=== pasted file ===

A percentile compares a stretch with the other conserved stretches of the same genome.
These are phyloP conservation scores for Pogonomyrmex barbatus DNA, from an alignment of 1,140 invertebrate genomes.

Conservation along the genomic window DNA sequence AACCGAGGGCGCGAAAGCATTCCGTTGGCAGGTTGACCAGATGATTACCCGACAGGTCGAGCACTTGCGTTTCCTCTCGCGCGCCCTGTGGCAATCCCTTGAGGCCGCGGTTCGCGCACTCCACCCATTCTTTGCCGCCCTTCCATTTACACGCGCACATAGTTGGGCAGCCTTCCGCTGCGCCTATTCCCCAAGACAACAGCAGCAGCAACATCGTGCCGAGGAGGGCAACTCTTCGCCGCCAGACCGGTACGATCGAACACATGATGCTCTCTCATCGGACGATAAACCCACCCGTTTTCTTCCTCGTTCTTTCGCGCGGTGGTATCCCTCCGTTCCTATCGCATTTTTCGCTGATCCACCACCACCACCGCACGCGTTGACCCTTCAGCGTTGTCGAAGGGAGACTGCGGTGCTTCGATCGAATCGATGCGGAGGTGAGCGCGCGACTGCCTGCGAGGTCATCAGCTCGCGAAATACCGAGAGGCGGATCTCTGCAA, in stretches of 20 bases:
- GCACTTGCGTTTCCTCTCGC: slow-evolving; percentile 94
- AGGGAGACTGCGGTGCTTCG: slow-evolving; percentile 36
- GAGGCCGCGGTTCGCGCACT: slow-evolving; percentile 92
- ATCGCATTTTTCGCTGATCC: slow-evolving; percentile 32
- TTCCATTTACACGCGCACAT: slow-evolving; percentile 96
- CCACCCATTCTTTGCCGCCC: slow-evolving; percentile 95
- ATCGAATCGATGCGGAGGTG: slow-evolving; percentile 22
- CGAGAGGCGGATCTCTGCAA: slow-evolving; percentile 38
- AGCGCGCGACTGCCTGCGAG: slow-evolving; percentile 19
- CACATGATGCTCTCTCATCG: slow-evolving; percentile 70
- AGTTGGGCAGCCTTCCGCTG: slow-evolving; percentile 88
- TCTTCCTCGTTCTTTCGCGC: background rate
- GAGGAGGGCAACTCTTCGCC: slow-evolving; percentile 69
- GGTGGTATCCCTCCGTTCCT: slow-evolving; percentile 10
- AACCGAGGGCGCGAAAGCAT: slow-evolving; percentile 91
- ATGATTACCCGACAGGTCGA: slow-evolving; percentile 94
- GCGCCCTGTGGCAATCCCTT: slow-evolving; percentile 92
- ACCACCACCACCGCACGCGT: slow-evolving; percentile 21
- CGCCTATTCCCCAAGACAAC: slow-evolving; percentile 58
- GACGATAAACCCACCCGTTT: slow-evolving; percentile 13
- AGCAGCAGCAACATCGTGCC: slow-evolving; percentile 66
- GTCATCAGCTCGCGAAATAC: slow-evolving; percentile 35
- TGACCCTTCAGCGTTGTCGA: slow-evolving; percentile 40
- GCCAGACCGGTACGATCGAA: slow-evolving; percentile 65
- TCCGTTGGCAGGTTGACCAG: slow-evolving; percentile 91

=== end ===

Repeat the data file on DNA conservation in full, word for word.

A percentile compares a stretch with the other conserved stretches of the same genome.
These are phyloP conservation scores for Pogonomyrmex barbatus DNA, from an alignment of 1,140 invertebrate genomes.

Conservation along the genomic window DNA sequence AACCGAGGGCGCGAAAGCATTCCGTTGGCAGGTTGACCAGATGATTACCCGACAGGTCGAGCACTTGCGTTTCCTCTCGCGCGCCCTGTGGCAATCCCTTGAGGCCGCGGTTCGCGCACTCCACCCATTCTTTGCCGCCCTTCCATTTACACGCGCACATAGTTGGGCAGCCTTCCGCTGCGCCTATTCCCCAAGACAACAGCAGCAGCAACATCGTGCCGAGGAGGGCAACTCTTCGCCGCCAGACCGGTACGATCGAACACATGATGCTCTCTCATCGGACGATAAACCCACCCGTTTTCTTCCTCGTTCTTTCGCGCGGTGGTATCCCTCCGTTCCTATCGCATTTTTCGCTGATCCACCACCACCACCGCACGCGTTGACCCTTCAGCGTTGTCGAAGGGAGACTGCGGTGCTTCGATCGAATCGATGCGGAGGTGAGCGCGCGACTGCCTGCGAGGTCATCAGCTCGCGAAATACCGAGAGGCGGATCTCTGCAA, in stretches of 20 bases:
- GCACTTGCGTTTCCTCTCGC: slow-evolving; percentile 94
- AGGGAGACTGCGGTGCTTCG: slow-evolving; percentile 36
- GAGGCCGCGGTTCGCGCACT: slow-evolving; percentile 92
- ATCGCATTTTTCGCTGATCC: slow-evolving; percentile 32
- TTCCATTTACACGCGCACAT: slow-evolving; percentile 96
- CCACCCATTCTTTGCCGCCC: slow-evolving; percentile 95
- ATCGAATCGATGCGGAGGTG: slow-evolving; percentile 22
- CGAGAGGCGGATCTCTGCAA: slow-evolving; percentile 38
- AGCGCGCGACTGCCTGCGAG: slow-evolving; percentile 19
- CACATGATGCTCTCTCATCG: slow-evolving; percentile 70
- AGTTGGGCAGCCTTCCGCTG: slow-evolving; percentile 88
- TCTTCCTCGTTCTTTCGCGC: background rate
- GAGGAGGGCAACTCTTCGCC: slow-evolving; percentile 69
- GGTGGTATCCCTCCGTTCCT: slow-evolving; percentile 10
- AACCGAGGGCGCGAAAGCAT: slow-evolving; percentile 91
- ATGATTACCCGACAGGTCGA: slow-evolving; percentile 94
- GCGCCCTGTGGCAATCCCTT: slow-evolving; percentile 92
- ACCACCACCACCGCACGCGT: slow-evolving; percentile 21
- CGCCTATTCCCCAAGACAAC: slow-evolving; percentile 58
- GACGATAAACCCACCCGTTT: slow-evolving; percentile 13
- AGCAGCAGCAACATCGTGCC: slow-evolving; percentile 66
- GTCATCAGCTCGCGAAATAC: slow-evolving; percentile 35
- TGACCCTTCAGCGTTGTCGA: slow-evolving; percentile 40
- GCCAGACCGGTACGATCGAA: slow-evolving; percentile 65
- TCCGTTGGCAGGTTGACCAG: slow-evolving; percentile 91